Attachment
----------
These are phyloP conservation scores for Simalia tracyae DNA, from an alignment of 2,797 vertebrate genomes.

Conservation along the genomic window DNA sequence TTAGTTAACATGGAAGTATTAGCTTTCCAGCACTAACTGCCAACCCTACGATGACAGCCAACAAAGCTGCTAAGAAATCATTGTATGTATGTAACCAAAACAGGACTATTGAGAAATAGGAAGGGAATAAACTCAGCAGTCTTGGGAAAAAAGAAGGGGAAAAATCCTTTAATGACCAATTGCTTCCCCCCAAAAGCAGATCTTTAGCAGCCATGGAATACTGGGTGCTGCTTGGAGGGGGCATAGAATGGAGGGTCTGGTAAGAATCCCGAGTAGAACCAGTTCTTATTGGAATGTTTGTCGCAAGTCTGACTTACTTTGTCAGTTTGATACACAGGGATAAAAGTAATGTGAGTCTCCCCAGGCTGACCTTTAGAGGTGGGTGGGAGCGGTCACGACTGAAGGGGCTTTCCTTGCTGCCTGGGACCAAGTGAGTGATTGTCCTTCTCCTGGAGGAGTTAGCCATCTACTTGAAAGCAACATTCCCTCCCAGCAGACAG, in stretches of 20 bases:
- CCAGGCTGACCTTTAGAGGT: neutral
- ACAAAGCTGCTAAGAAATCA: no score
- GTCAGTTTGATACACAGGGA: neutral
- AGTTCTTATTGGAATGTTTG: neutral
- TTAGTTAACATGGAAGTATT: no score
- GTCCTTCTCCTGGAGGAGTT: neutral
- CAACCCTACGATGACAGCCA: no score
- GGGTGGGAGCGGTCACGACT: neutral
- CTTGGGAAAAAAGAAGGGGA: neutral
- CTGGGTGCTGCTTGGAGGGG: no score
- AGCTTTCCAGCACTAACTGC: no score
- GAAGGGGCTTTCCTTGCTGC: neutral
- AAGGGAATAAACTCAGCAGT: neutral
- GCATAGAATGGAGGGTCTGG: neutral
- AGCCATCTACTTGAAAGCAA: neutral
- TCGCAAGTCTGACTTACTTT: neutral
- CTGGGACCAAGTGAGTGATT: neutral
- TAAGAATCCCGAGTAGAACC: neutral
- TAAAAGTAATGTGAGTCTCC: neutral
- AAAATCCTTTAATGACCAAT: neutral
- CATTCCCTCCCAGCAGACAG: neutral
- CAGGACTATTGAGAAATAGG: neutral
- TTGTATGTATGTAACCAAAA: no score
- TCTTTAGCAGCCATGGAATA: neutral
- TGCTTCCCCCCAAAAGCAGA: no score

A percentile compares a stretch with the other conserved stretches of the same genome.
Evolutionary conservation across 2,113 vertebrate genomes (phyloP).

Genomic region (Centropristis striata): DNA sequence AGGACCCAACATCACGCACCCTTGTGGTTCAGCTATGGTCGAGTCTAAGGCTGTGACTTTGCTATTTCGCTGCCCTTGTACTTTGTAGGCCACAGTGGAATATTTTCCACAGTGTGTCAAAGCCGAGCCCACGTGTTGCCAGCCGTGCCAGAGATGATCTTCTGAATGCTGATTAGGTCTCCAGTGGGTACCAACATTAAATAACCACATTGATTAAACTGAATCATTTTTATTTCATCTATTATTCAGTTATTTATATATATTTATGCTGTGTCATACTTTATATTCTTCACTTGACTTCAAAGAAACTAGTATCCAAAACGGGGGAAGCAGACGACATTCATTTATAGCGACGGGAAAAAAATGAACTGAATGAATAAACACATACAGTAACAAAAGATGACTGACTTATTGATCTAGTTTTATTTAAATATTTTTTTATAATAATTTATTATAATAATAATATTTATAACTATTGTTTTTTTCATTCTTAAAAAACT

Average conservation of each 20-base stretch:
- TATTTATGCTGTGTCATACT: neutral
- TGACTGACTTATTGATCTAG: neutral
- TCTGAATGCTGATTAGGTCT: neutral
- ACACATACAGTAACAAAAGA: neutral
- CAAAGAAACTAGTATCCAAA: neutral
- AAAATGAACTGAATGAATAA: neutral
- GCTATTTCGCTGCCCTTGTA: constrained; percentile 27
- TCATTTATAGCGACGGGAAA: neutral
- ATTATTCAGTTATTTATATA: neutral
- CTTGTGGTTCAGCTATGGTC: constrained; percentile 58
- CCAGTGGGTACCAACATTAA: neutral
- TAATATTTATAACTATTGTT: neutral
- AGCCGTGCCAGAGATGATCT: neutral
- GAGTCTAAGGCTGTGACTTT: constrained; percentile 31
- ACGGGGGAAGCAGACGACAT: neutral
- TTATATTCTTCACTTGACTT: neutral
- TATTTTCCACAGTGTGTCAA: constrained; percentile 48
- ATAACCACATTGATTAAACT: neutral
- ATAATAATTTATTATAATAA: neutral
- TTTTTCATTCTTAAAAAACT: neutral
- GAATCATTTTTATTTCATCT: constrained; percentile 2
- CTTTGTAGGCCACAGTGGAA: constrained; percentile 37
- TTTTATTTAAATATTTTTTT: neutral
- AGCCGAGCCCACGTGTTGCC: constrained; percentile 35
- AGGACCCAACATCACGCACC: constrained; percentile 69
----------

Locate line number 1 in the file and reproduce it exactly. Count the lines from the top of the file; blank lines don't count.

These are phyloP conservation scores for Simalia tracyae DNA, from an alignment of 2,797 vertebrate genomes.